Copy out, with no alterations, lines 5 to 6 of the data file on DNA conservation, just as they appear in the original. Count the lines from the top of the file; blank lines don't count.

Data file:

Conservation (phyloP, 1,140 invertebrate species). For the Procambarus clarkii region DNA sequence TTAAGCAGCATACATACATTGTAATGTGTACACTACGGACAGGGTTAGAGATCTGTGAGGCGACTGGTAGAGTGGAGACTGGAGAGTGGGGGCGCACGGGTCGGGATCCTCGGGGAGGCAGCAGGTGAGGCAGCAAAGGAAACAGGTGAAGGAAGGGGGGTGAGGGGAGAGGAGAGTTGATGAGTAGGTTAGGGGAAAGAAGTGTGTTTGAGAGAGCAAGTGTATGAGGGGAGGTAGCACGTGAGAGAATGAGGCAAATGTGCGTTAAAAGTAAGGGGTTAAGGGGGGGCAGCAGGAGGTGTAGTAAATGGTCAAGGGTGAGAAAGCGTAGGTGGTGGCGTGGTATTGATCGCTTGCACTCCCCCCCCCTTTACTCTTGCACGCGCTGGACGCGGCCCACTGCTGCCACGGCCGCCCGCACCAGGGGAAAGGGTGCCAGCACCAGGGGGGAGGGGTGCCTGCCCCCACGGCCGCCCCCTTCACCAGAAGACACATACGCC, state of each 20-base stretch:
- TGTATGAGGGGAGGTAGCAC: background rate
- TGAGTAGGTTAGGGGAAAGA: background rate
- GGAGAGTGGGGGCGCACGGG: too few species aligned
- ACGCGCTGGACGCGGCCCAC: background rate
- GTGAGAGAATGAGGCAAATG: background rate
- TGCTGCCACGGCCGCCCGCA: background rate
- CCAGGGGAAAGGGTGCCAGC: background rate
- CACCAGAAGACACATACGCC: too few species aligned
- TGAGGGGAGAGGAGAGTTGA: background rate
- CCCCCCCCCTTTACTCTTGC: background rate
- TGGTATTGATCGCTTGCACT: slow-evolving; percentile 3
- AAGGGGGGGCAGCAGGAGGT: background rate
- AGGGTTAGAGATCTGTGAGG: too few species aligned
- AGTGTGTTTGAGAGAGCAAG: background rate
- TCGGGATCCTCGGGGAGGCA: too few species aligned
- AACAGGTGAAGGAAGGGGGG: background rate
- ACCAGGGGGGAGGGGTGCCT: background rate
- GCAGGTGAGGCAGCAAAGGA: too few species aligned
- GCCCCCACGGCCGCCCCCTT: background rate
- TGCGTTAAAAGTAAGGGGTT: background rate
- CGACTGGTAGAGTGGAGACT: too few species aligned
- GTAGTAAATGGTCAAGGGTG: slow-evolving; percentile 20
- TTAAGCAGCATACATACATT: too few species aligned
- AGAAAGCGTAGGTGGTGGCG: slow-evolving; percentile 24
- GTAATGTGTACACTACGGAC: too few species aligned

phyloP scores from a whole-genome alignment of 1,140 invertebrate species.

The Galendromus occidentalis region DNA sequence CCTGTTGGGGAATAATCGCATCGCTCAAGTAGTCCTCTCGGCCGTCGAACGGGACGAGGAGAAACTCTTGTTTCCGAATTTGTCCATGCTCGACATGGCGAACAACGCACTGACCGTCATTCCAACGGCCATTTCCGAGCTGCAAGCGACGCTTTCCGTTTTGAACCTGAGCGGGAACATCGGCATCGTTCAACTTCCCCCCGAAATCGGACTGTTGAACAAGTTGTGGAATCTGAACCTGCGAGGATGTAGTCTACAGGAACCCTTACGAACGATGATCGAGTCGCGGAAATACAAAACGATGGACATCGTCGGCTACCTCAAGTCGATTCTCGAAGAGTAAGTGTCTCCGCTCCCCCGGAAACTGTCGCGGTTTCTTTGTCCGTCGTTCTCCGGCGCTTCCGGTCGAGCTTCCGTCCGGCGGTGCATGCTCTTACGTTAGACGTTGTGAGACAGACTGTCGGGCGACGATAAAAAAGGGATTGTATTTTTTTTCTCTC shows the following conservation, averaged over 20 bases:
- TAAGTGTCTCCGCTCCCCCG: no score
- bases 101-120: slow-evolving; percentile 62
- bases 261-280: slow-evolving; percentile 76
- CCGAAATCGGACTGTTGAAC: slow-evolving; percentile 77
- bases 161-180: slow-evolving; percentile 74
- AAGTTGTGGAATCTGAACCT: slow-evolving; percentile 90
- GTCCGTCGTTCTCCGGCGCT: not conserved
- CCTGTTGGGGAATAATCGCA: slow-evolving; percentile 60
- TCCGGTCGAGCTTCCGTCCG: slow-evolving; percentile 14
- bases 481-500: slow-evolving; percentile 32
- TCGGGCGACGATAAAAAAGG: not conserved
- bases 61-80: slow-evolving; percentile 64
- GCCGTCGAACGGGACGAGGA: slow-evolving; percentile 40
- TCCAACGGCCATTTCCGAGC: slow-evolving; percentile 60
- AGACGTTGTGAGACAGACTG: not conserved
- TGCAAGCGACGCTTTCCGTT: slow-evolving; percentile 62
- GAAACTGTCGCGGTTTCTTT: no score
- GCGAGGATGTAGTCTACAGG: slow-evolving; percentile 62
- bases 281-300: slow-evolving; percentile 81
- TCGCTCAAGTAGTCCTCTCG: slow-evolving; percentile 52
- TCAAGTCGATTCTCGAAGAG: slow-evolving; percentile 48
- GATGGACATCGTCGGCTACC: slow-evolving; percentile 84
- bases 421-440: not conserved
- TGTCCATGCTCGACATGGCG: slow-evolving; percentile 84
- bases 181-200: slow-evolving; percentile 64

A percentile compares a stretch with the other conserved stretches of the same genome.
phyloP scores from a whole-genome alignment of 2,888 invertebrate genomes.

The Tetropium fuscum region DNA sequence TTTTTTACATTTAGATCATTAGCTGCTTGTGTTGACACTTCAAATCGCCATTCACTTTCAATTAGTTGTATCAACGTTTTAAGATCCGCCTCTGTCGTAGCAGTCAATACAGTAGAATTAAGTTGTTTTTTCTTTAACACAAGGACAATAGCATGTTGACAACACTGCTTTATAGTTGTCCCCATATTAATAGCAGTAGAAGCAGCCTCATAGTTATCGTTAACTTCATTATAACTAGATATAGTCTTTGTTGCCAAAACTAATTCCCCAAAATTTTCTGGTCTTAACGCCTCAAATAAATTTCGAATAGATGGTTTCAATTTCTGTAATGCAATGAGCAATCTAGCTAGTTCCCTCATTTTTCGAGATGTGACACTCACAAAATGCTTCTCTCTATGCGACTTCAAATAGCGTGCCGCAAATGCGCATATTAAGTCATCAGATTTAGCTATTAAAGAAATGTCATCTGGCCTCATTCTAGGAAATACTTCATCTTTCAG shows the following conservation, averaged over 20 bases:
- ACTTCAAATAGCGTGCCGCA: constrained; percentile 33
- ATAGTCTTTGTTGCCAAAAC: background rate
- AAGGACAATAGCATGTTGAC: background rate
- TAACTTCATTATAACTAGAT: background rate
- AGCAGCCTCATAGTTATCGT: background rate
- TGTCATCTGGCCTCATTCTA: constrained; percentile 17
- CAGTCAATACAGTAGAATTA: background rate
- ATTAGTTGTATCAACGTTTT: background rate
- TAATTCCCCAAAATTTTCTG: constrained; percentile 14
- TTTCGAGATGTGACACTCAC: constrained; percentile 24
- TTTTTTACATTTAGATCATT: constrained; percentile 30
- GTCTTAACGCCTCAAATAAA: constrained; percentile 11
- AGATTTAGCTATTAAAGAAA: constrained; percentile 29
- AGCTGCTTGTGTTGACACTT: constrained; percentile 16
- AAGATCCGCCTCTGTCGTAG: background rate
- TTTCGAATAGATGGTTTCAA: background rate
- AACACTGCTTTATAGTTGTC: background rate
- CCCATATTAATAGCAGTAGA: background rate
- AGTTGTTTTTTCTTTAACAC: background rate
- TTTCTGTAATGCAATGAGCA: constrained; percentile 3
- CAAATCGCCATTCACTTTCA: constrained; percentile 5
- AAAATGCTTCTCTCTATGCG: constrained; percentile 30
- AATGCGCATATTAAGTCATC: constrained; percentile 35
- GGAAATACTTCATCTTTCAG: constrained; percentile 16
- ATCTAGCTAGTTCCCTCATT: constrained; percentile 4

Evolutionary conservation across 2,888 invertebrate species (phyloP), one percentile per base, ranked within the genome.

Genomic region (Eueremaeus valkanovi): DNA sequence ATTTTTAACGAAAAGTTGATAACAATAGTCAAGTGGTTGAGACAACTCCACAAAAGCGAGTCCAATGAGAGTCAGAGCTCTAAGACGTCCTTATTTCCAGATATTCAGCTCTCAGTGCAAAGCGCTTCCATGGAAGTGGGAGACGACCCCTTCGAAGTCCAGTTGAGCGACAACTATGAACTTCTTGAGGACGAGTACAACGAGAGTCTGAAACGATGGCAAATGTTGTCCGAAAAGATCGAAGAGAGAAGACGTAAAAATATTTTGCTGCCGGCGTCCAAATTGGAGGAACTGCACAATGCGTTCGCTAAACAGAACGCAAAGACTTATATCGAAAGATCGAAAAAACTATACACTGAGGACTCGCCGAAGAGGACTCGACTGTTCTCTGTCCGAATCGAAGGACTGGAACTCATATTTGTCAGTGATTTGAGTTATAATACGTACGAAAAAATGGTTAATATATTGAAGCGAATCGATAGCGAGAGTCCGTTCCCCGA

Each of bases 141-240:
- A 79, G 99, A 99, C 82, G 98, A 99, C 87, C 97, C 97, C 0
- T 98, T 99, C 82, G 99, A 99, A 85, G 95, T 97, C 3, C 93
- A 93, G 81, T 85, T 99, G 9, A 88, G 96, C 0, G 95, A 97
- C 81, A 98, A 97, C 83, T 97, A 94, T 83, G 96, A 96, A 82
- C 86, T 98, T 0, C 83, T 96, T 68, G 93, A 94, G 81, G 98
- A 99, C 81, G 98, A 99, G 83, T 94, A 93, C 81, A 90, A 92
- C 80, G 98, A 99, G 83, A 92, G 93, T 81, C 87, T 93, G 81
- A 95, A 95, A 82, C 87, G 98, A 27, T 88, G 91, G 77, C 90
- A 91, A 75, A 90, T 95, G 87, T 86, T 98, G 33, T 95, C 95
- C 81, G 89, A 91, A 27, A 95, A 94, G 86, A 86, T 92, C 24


- ACGCGCTGGACGCGGCCCAC: background rate
- GTGAGAGAATGAGGCAAATG: background rate